Last night, the House passed the final version of a bill intended to enhance enforcement of financial crimes, one of the provisions of which will create a 10-member commission to investigate the causes of the financial crisis. The vote was 338 to 52.
"While the Commission undertakes its investigation," said Speaker Nancy Pelosi upon passage of the legislation, "Chairman Barney Frank and the House Financial Services Committee will continue their ongoing work to reform federal oversight of our financial markets, and to reform lending practices to protect consumers."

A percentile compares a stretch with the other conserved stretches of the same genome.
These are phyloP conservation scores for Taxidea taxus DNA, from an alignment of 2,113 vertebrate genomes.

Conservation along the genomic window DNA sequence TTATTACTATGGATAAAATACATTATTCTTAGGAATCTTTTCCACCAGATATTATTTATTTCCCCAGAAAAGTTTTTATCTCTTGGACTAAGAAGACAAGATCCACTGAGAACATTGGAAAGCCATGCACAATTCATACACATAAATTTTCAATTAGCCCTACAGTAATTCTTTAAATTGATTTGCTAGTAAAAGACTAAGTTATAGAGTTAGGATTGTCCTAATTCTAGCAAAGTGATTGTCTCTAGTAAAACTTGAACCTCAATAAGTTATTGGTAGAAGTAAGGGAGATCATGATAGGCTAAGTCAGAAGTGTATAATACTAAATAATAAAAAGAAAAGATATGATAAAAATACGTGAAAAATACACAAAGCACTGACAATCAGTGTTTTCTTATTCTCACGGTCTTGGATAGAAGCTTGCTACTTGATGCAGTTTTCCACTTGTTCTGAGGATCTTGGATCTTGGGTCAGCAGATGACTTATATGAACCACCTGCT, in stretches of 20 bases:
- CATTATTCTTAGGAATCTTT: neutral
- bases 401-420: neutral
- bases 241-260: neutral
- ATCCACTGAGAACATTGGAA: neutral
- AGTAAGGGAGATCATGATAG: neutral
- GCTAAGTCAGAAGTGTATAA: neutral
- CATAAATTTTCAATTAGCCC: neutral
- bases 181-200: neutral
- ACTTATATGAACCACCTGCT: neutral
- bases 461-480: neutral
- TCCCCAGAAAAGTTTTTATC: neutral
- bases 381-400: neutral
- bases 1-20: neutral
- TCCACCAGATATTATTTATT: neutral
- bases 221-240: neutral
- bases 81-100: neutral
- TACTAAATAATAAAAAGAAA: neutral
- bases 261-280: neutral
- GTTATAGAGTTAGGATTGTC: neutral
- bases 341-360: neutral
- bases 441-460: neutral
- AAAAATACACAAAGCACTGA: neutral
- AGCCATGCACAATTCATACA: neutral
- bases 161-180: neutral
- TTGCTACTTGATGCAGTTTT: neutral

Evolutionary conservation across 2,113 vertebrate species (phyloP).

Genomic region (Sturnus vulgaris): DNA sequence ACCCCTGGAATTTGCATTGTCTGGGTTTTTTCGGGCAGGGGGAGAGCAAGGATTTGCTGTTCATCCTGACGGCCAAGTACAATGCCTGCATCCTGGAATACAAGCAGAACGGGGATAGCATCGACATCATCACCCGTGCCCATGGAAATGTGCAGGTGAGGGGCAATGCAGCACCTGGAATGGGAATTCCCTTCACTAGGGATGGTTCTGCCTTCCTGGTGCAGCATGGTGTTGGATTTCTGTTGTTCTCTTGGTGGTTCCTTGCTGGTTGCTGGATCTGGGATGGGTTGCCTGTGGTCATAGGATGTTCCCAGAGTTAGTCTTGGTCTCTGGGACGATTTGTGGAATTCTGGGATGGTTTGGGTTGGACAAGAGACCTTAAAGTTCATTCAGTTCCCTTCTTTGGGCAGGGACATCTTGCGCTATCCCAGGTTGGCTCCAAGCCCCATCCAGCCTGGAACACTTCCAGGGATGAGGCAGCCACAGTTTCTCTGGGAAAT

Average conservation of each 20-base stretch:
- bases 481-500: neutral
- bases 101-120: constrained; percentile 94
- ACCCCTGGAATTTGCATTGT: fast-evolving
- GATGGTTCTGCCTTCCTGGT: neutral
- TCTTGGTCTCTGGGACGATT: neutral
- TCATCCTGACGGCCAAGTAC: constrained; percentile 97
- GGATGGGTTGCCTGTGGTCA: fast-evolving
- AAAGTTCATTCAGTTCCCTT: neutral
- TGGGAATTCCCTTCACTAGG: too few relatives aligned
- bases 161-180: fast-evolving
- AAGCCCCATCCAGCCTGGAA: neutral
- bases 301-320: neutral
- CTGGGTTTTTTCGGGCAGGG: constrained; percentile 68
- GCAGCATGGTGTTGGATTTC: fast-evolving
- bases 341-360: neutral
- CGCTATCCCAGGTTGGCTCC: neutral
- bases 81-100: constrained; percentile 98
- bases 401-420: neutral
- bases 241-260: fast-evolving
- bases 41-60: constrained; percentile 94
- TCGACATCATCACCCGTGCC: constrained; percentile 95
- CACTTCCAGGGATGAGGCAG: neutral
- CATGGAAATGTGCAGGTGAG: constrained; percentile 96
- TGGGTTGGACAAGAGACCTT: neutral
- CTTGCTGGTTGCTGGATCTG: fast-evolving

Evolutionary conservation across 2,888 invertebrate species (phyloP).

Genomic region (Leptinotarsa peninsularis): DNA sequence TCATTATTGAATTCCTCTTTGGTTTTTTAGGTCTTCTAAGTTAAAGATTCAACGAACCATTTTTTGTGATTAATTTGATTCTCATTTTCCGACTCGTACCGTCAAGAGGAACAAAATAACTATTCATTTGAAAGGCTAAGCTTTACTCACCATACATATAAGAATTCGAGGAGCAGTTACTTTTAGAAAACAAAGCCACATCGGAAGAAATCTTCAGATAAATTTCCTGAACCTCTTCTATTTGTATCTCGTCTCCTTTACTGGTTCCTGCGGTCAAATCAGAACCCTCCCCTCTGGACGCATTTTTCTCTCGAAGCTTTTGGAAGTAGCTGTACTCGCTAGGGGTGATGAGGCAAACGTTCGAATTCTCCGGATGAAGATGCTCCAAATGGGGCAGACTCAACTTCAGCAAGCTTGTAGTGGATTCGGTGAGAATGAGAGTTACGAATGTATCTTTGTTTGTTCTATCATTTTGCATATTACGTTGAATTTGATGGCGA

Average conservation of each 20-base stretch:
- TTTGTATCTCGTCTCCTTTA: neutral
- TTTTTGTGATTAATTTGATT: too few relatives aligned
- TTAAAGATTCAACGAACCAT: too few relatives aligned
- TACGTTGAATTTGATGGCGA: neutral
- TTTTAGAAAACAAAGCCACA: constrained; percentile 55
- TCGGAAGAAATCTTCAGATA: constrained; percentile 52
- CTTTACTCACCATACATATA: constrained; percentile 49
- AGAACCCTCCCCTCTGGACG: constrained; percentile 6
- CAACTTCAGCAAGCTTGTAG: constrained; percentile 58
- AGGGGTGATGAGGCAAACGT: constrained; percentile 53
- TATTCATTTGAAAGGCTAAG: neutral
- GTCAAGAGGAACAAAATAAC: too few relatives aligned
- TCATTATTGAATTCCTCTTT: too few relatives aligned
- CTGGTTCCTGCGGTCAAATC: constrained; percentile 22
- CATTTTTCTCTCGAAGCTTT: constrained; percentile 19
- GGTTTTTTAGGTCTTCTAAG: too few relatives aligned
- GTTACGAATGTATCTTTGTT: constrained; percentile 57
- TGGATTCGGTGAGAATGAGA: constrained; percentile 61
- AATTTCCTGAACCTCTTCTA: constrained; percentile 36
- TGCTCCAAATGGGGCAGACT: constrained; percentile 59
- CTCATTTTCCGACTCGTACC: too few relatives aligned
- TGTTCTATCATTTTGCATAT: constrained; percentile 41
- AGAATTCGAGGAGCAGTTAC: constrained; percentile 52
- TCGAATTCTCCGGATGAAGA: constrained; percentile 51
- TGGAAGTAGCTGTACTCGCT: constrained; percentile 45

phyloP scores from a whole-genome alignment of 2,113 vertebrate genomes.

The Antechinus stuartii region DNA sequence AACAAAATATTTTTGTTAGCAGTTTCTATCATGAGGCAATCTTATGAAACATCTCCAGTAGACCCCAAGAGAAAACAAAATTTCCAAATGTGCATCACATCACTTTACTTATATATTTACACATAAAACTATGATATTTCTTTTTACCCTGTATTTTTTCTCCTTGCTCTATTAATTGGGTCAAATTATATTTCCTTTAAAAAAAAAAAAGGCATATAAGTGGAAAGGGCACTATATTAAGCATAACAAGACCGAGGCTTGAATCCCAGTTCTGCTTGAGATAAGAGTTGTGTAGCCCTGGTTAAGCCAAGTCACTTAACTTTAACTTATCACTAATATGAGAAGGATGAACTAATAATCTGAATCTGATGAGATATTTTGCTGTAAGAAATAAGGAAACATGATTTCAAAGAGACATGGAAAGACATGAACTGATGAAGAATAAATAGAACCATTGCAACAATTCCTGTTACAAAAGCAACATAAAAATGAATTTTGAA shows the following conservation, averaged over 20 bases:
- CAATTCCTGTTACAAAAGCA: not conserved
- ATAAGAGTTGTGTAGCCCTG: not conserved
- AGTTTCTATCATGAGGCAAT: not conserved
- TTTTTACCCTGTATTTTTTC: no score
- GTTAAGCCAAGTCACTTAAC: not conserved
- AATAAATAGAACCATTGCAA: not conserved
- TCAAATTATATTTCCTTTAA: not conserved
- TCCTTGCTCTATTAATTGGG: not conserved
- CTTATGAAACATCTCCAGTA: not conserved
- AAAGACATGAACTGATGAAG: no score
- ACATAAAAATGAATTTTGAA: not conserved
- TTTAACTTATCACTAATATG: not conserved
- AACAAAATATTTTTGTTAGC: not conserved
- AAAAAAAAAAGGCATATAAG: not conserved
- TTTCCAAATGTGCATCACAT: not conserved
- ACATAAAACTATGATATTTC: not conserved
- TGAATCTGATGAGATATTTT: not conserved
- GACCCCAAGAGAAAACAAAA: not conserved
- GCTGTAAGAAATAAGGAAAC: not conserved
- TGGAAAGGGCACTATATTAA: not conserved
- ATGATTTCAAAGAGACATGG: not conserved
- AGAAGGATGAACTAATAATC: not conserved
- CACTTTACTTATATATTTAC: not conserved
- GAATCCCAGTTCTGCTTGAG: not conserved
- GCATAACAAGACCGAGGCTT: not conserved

The Senate passed the same version of the bill last week, and the President is expected to sign it short order. During deliberations between House and Senate leaders to resolve differences between the bills, negotiators made one potentially important change to the commission's guidelines, which now require that at least one member appointed by the Senate or House Minority Leader assent to the issuance of subpoenas, should they be necessary to compel testimony or other evidence. Whether that impacts the functioning of the commission will depend, I suppose, on how many subpoenas turn out to be necessary, and how much the Republican appointees resemble their appointers in Congress.